My opinion is that this is selective, based on factors like what the symbols represent, the extent of the offense, and how easily it would be to remove it.
Claiming that people who object to, say, the Confederate flag being flown on government property, are part of a crusade to rid all "triggering historical references" is a straw man argument. There might be people out there who have this as an agenda, but I doubt that many people subscribe.
In other words, objecting to a state flying the confederate flag, or some other flag that bears its likeness, does not automatically impute upon the objector an obligation to object to all things situated roughly similarly that reference slavery, and the objector would not be a hypocrite if he/she did not. There are people who are morally against zoos, for example, but who are not also members of PETA. Nor, necessarily, should they be.
2. The US is fundamentally different from most other countries because we have no "people" that define us. We have a system, and that system is predicated on our governing principles, which in turn are predicated upon a set of values. The extent to which these values are unique/important/great/distinguishable from those of other nations is subject to ongoing debate but they nevertheless exist and they are cornerstones of American mythos. Our "people" are just whomever was born here and those who move here who agree to abide by and preserve these fundamental values. On the other hand, the French will always be French. The British always British. Russians always Russian, regards of whether they have a Tsar, a Soviet Union, or a Vladimir Putin. Thus, most of the historical embarrassments of these nations can be chalked up to the foibles of Man. And since Man is imperfect, there will be the occasional foibles and embarrassments. Those transgressions that breach these boundaries are subject to greater scrutiny (Holocaust deniers, for example), but the mental calculus is still fundamentally different. Germans, for examples, can experience their own form of guilt for having given rise to the Third Reich, but they need not simultaneously apologize for being German. In Europe and elsewhere, the governments may change, but the people are always there.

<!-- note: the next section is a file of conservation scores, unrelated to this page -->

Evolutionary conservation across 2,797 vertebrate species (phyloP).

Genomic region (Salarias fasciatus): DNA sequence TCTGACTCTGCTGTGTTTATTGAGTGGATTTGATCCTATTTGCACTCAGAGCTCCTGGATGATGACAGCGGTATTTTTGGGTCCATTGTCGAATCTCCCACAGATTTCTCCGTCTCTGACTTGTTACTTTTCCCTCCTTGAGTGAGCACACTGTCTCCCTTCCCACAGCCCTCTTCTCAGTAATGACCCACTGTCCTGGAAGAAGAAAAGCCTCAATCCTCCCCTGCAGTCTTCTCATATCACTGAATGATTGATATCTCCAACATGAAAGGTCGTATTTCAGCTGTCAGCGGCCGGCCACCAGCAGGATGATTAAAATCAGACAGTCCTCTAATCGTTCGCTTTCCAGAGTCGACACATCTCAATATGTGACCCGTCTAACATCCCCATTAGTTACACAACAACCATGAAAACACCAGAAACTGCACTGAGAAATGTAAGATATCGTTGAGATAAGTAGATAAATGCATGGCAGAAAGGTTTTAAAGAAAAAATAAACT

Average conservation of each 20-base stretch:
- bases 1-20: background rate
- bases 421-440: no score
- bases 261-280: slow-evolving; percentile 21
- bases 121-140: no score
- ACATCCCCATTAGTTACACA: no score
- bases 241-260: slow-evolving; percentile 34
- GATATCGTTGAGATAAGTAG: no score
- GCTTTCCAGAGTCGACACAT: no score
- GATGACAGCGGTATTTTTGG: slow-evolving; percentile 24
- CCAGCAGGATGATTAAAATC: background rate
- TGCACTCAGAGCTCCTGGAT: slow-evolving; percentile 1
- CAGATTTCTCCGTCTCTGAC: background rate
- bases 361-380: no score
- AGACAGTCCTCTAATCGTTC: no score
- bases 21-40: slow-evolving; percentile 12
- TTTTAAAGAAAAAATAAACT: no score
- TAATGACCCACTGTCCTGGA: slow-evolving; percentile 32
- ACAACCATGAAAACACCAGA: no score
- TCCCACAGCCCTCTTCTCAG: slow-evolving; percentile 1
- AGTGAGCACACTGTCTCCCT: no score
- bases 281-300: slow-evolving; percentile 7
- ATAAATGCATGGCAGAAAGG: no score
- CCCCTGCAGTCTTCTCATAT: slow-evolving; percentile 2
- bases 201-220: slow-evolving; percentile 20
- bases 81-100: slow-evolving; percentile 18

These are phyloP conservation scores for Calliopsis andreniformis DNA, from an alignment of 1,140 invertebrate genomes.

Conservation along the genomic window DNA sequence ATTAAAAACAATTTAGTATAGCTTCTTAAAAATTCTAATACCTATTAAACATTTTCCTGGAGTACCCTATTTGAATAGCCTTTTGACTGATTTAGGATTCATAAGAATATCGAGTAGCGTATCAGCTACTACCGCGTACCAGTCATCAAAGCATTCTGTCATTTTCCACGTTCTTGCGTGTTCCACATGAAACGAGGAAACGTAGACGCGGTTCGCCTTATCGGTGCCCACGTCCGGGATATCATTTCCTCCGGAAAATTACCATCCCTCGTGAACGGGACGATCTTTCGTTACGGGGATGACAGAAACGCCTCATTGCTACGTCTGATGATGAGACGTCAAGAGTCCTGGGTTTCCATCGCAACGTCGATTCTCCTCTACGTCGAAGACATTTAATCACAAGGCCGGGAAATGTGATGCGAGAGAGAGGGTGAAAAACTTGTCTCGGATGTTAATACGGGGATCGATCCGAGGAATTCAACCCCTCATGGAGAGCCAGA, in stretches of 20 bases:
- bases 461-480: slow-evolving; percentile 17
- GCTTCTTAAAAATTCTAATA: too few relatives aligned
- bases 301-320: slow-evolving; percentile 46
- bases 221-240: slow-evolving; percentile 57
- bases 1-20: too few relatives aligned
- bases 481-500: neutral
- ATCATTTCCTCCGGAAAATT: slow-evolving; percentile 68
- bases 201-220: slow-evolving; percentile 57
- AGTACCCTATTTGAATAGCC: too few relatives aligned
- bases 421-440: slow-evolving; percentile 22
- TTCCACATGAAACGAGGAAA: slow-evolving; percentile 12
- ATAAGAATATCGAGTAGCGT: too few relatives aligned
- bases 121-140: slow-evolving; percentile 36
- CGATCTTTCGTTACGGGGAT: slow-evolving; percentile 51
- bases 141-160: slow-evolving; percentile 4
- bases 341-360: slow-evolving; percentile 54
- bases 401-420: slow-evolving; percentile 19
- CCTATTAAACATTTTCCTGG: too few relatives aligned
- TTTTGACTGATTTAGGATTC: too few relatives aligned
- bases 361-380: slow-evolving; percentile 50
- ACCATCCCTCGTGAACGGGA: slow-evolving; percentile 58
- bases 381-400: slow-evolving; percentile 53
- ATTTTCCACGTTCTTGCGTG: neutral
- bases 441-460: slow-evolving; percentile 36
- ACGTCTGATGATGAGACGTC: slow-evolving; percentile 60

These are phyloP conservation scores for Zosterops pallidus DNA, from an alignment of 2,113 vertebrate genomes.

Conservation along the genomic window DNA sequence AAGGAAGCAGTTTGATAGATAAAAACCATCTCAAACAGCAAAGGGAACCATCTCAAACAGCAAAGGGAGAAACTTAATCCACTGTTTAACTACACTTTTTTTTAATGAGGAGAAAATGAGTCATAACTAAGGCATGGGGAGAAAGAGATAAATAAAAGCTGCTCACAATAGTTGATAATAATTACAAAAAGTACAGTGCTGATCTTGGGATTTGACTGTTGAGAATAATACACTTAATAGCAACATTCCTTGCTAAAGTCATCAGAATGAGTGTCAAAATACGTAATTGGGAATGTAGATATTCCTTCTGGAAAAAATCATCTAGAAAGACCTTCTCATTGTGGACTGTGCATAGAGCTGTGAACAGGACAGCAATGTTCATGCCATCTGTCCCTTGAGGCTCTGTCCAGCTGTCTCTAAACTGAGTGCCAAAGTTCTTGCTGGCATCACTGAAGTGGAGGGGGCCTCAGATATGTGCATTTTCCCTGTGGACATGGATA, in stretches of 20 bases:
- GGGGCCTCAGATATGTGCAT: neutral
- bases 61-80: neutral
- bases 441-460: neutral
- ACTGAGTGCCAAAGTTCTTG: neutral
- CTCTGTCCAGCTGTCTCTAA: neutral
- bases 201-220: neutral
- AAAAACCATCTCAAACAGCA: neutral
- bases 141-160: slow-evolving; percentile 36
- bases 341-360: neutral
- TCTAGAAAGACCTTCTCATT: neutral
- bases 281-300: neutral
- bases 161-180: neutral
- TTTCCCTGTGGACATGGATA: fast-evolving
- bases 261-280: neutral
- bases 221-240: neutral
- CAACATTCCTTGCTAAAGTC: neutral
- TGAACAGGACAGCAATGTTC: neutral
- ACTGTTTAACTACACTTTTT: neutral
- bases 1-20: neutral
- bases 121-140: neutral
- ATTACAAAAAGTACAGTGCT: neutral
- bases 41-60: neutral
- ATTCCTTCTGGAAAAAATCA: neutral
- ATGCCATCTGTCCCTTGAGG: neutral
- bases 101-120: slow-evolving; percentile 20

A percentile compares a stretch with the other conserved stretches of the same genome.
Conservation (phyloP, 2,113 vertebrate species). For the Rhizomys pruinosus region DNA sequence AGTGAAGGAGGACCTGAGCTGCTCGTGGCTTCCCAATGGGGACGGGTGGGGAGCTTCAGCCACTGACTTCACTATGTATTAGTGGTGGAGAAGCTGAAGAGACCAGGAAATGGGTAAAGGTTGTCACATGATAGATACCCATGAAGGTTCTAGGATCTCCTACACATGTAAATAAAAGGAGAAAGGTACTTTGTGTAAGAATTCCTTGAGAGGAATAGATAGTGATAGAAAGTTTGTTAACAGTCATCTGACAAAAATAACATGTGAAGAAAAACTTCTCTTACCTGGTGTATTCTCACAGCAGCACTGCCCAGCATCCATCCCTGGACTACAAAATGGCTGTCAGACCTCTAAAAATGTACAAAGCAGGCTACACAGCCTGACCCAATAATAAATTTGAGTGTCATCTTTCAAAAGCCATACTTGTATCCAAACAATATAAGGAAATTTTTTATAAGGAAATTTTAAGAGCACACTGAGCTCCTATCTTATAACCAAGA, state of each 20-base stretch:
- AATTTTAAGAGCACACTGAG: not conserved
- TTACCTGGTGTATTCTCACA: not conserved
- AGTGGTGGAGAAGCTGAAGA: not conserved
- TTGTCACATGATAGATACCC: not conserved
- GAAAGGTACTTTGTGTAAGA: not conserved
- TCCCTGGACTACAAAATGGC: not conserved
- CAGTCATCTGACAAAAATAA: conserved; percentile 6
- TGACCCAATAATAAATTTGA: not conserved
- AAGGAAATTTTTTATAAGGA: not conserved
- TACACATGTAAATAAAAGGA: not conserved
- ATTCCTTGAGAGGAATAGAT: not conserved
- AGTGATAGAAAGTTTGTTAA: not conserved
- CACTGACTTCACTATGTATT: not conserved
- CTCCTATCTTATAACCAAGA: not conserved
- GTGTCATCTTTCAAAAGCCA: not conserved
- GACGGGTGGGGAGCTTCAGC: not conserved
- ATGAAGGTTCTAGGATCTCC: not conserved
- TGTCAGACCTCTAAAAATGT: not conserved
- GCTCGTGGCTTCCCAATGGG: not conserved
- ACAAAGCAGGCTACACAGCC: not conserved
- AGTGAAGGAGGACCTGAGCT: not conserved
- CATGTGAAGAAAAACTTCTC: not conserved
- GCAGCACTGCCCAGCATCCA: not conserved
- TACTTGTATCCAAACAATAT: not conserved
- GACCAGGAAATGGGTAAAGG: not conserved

To be an American, though, is to be a part of a particular system of values. When those values get betrayed or ignored by the powers-that-be, this cuts directly to our self-identity, because there is no such a thing as America without the form of government, the Bill of Rights and the other ideologies that go into it.
So, we will always be more sensitive about such matters as described above than people from other nations, and rightly so.